Planning in advance is key.
Items that are urgent, but not important, are considered Quadrant 3. These are things like weekly grocery shopping, returning phone calls or emails, or even some meetings.
Try and delegate these items out as much as you can.
In our family, I plan out the meals and put in the grocery pick up order, but my husband picks it up and fills the car with gas at the same time. I’ll cook dinner, but he cleans up while I give the girls a bath (which is much more enjoyable for me than it is for him).
The point is, ask for help here when you can. I’ll talk more in depth about this below.
Lastly, Quadrant 4 are those type of things that aren’t urgent or important. Social media or games, binge watching Food Network baking, returning certain texts and phone calls, you get the idea.
That’s not to say these things don’t have value! But if you find yourself spending an inordinate amount of time on Quadrant 4 activities, you may want to take a good look at how to use your time in a more productive manner.
Remember that your priorities will shift, depending on what’s going on at any given time.
Something that was Quadrant 2 (“I need to schedule a time to take the car in to get checked out”) may become Quadrant 1 when that check engine light starts flashing. Be flexible and remember that these unexpected shifts happen to us all
2. Learn How to Say “No”
My husband and I recently started attending a new church when the one we had been attending decided to close. We’ve long held that getting involved and engaged in our faith community is the best way to get connected and build new relationships.
For him, that meant he jumped right into volunteering with the Welcome Team. I also wanted to get involved, but I also had to consider my own schedule and that of our daughters.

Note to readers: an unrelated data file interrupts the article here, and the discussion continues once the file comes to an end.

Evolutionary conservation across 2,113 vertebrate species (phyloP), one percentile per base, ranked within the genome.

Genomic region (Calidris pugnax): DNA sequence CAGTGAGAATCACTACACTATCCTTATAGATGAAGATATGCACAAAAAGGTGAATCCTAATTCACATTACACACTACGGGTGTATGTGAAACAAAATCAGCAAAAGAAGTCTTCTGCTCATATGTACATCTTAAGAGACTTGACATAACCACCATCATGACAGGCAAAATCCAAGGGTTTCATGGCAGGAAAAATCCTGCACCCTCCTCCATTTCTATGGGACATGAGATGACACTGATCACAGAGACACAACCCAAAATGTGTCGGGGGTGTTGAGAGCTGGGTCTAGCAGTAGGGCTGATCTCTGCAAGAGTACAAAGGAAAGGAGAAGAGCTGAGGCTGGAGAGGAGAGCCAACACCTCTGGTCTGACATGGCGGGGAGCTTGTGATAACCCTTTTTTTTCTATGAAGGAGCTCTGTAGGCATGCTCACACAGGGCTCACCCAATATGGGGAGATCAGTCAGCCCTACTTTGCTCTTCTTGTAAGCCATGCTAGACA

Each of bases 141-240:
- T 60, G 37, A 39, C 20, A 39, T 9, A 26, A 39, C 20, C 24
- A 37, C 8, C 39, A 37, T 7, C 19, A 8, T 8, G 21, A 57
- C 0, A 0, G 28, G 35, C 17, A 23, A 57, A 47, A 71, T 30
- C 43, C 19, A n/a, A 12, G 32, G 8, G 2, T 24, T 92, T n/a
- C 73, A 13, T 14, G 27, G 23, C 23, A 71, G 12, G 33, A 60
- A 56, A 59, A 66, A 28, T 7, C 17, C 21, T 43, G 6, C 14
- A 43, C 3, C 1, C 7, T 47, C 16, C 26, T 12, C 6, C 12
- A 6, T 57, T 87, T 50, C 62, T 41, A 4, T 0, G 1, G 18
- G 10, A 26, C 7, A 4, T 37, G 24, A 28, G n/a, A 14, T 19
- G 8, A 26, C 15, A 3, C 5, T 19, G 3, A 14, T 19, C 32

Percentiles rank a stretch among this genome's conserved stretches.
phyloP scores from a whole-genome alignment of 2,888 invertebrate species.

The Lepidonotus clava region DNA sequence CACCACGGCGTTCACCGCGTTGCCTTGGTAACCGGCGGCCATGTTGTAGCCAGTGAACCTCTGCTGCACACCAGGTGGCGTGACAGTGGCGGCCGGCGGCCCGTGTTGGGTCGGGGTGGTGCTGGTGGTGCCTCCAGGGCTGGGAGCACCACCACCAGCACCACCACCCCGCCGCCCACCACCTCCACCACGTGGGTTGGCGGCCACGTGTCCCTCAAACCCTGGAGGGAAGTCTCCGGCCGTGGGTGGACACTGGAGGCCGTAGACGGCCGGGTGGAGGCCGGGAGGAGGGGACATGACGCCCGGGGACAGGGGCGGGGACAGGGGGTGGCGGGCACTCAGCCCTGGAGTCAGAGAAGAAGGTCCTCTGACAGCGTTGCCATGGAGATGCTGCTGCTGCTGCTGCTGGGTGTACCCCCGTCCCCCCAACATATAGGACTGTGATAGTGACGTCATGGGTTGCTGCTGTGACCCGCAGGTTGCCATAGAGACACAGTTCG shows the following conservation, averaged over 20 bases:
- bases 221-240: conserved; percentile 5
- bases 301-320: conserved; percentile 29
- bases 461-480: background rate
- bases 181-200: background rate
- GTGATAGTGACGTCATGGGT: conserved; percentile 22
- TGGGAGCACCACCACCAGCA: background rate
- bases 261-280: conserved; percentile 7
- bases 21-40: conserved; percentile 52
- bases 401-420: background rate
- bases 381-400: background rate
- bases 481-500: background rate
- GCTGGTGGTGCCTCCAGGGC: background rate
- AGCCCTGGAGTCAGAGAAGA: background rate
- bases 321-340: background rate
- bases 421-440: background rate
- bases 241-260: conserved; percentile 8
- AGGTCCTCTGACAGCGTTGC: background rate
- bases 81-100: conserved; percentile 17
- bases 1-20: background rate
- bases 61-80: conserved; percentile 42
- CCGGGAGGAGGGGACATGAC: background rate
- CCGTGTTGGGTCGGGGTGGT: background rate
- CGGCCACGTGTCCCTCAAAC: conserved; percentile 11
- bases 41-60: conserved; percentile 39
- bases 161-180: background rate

Assignments and papers for my grad classes are always due Sunday nights. I also like to take Sunday afternoons and evening to meal prep for the week ahead and start to mentally shift back into “school mode.”
For me, volunteering, even if it’s just an hour a week, felt like a burden I couldn’t take on at the time.
So, I had to say “no” to my own desire to serve and volunteer.
This isn’t a definitive, forever “no,” but rather a “no, not right now.”
I’ve also had to say no to re-doing our upstairs bathroom floor over Spring Break this year. I recognized that I didn’t have the mental or physical capacity to take on another project right now (which typically involve a lot of late nights and crawling around on my hands and knees).
A lot of saying “no” is really just establishing healthy boundaries with yourself and others and not being afraid of enforcing them.
Another way I’ve learned to say no was to set up the screen time limit on my phone. Every night at 9pm, my phone, laptop, and iPad automatically go into downtime.
There are ways to override this, which I’ve had to do sometimes when I’m working on a big school assignment or need to get a Quadrant 1 item done, but by and large, this has signaled to me that it’s time to start winding down and turning off my brain so that I can get a good night’s rest.
3. Practice Reasonable, Healthy Habits
Speaking of rest, one of the best new practices I’ve instituted in my life this past year has been some basic, healthy habits that help me feel my best physically, mentally, and emotionally.